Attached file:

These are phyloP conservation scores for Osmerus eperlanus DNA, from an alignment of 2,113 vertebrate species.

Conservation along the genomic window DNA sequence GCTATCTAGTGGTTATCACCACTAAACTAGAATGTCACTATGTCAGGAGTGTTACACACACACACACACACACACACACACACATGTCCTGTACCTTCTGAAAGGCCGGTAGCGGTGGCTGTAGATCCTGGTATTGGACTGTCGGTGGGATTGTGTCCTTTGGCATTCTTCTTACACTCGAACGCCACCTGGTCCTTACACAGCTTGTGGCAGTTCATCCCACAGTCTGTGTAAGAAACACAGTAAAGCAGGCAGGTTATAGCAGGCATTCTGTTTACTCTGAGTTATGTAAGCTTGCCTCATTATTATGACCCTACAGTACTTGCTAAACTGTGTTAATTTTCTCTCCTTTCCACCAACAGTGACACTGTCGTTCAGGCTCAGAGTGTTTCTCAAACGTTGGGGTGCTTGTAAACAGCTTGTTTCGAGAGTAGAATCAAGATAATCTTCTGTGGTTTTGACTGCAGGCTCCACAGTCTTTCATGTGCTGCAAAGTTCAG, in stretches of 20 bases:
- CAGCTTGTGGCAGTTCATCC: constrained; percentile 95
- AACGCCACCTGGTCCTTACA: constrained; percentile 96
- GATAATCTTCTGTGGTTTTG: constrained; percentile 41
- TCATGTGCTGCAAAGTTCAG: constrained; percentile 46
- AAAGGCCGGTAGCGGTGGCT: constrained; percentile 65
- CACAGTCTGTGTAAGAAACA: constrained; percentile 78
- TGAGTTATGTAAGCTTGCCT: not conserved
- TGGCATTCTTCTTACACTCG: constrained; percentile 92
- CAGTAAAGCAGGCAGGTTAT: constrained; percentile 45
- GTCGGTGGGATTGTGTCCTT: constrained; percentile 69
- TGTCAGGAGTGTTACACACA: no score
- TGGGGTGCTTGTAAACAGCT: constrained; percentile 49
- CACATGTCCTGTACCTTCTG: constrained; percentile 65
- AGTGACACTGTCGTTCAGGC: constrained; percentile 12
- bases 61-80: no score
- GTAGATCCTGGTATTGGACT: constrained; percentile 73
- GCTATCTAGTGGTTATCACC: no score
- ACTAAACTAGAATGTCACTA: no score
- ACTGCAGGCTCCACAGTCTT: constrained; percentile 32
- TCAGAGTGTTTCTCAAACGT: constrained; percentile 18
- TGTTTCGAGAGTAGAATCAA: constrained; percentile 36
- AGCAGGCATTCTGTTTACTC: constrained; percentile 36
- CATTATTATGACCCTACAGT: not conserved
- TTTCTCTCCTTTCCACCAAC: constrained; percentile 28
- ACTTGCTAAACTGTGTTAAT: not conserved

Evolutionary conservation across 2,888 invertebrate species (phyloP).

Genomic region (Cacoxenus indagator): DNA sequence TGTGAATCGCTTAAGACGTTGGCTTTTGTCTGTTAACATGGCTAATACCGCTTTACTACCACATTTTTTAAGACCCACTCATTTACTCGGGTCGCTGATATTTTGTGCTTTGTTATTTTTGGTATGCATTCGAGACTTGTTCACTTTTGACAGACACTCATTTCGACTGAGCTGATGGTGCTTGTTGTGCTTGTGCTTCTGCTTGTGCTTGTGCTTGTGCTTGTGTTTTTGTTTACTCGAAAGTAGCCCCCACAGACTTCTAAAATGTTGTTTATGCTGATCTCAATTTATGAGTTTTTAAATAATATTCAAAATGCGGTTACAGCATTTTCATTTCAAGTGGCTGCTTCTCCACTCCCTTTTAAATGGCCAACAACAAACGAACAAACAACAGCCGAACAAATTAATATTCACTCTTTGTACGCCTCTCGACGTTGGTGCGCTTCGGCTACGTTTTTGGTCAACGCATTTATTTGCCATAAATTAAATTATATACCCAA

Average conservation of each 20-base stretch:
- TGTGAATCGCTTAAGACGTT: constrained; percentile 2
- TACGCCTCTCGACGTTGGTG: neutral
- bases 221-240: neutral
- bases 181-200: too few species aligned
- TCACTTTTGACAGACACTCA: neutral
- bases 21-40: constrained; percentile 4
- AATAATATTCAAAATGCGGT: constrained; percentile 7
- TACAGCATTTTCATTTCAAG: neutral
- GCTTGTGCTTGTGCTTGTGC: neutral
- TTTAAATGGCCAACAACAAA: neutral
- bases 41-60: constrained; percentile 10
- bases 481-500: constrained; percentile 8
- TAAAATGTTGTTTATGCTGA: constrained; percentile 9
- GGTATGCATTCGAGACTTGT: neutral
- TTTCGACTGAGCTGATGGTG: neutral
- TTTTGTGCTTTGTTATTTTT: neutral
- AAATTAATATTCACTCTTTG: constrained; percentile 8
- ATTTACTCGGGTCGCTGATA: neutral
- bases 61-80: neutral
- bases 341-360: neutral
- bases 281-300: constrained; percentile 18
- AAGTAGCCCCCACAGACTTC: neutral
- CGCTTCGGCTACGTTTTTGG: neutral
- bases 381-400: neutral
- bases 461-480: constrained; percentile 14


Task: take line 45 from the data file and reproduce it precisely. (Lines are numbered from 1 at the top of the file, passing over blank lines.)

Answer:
- TTTCGACTGAGCTGATGGTG: neutral